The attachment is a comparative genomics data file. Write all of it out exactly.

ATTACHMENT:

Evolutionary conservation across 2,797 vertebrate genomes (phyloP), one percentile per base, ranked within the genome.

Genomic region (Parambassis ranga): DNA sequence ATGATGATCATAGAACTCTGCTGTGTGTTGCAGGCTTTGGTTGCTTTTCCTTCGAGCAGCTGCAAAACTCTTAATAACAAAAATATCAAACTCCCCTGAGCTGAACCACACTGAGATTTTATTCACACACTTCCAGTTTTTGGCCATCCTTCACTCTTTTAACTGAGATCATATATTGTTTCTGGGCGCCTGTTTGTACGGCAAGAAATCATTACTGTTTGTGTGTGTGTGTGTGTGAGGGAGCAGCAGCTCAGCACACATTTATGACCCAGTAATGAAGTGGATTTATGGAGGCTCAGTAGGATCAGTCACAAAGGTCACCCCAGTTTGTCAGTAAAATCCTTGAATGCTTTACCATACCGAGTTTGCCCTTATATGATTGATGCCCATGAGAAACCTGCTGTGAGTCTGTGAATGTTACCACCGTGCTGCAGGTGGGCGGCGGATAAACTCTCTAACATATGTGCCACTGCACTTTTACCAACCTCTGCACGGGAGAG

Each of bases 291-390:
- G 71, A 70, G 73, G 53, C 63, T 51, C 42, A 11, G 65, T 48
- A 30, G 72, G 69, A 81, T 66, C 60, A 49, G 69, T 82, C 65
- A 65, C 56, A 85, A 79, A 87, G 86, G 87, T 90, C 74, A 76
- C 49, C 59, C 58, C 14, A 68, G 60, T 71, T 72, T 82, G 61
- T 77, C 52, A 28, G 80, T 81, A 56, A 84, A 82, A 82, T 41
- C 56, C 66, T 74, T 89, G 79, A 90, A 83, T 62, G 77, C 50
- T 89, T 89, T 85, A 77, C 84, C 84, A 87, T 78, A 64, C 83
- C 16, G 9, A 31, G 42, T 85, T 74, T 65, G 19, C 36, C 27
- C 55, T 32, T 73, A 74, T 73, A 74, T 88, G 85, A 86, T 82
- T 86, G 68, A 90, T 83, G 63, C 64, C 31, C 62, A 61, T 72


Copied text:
Evolutionary conservation across 2,797 vertebrate genomes (phyloP), one percentile per base, ranked within the genome.

Genomic region (Parambassis ranga): DNA sequence ATGATGATCATAGAACTCTGCTGTGTGTTGCAGGCTTTGGTTGCTTTTCCTTCGAGCAGCTGCAAAACTCTTAATAACAAAAATATCAAACTCCCCTGAGCTGAACCACACTGAGATTTTATTCACACACTTCCAGTTTTTGGCCATCCTTCACTCTTTTAACTGAGATCATATATTGTTTCTGGGCGCCTGTTTGTACGGCAAGAAATCATTACTGTTTGTGTGTGTGTGTGTGTGAGGGAGCAGCAGCTCAGCACACATTTATGACCCAGTAATGAAGTGGATTTATGGAGGCTCAGTAGGATCAGTCACAAAGGTCACCCCAGTTTGTCAGTAAAATCCTTGAATGCTTTACCATACCGAGTTTGCCCTTATATGATTGATGCCCATGAGAAACCTGCTGTGAGTCTGTGAATGTTACCACCGTGCTGCAGGTGGGCGGCGGATAAACTCTCTAACATATGTGCCACTGCACTTTTACCAACCTCTGCACGGGAGAG

Each of bases 291-390:
- G 71, A 70, G 73, G 53, C 63, T 51, C 42, A 11, G 65, T 48
- A 30, G 72, G 69, A 81, T 66, C 60, A 49, G 69, T 82, C 65
- A 65, C 56, A 85, A 79, A 87, G 86, G 87, T 90, C 74, A 76
- C 49, C 59, C 58, C 14, A 68, G 60, T 71, T 72, T 82, G 61
- T 77, C 52, A 28, G 80, T 81, A 56, A 84, A 82, A 82, T 41
- C 56, C 66, T 74, T 89, G 79, A 90, A 83, T 62, G 77, C 50
- T 89, T 89, T 85, A 77, C 84, C 84, A 87, T 78, A 64, C 83
- C 16, G 9, A 31, G 42, T 85, T 74, T 65, G 19, C 36, C 27
- C 55, T 32, T 73, A 74, T 73, A 74, T 88, G 85, A 86, T 82
- T 86, G 68, A 90, T 83, G 63, C 64, C 31, C 62, A 61, T 72